>> As I said, fixing bugs is NOT required for certification.
>> It is only necessary to document them.
>
> Out of curiosity, what happens next then? I assume the goal is to certify your application. In the process of certifying your application, wouldn't you have to prove that the application does not trigger any of the documented bugs in the certified tools? This could well be harder to do than fixing the bugs in the tools.
>
> -- Bastiaan.

I'm not aware that any certification requires explicit proof that you avoid those bugs. This is mostly covered indirectly by two things: you need to adhere to the safety manual for the tools you use and you need a pretty rigorous testing regime for your product. The mandated test coverage should be good enough to detect misbehaving code introduced by faulty tools.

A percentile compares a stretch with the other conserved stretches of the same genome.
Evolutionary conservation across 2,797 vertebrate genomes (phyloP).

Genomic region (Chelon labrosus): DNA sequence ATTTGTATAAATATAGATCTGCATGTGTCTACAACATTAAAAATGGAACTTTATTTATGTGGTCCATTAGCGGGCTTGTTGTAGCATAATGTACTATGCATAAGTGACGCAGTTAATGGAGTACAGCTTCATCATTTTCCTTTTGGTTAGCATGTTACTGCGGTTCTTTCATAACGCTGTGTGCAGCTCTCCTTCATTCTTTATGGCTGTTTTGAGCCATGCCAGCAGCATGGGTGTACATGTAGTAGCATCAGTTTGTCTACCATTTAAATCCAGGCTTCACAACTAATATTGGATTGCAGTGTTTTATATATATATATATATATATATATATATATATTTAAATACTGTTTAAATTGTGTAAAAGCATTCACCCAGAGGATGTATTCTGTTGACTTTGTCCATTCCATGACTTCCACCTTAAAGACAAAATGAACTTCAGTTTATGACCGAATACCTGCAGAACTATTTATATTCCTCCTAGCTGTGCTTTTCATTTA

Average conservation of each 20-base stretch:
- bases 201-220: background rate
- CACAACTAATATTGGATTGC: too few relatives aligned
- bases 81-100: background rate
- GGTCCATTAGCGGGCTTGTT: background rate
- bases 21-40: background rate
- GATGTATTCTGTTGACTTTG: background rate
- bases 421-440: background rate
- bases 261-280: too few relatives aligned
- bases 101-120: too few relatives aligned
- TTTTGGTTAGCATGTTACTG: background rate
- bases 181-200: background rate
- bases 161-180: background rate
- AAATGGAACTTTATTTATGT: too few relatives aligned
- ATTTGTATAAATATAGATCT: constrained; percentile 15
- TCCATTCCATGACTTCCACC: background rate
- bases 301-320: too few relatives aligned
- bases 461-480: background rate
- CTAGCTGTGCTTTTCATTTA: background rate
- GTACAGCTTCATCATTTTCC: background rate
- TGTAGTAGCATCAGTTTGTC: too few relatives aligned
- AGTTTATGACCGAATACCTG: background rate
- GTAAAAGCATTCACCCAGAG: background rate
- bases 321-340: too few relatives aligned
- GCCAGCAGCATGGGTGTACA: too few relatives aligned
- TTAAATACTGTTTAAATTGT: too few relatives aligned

February 09
On Tuesday, 9 February 2021 at 10:10:05 UTC, IGotD- wrote:
> On Monday, 8 February 2021 at 11:09:49 UTC, Imperatorn wrote:
>> Talking with some colleges. They have some questions regarding D:
>>
>> 1. Is D ready for prime time á la safety critical applications?
>> (I guess they mean GDC on ARM for example)
>>
>> 2. Are there any plans to make a certified compiler?
>
> Just to put it into some perspective. I have worked with so called certified C/C++ compilers in the automotive industry. I remember encountered several bugs in those compilers as well they are usually far behind when adopting the new language standards. Compare this to GCC, when was the last time you encountered a bug in that compiler? I can't remember any.
>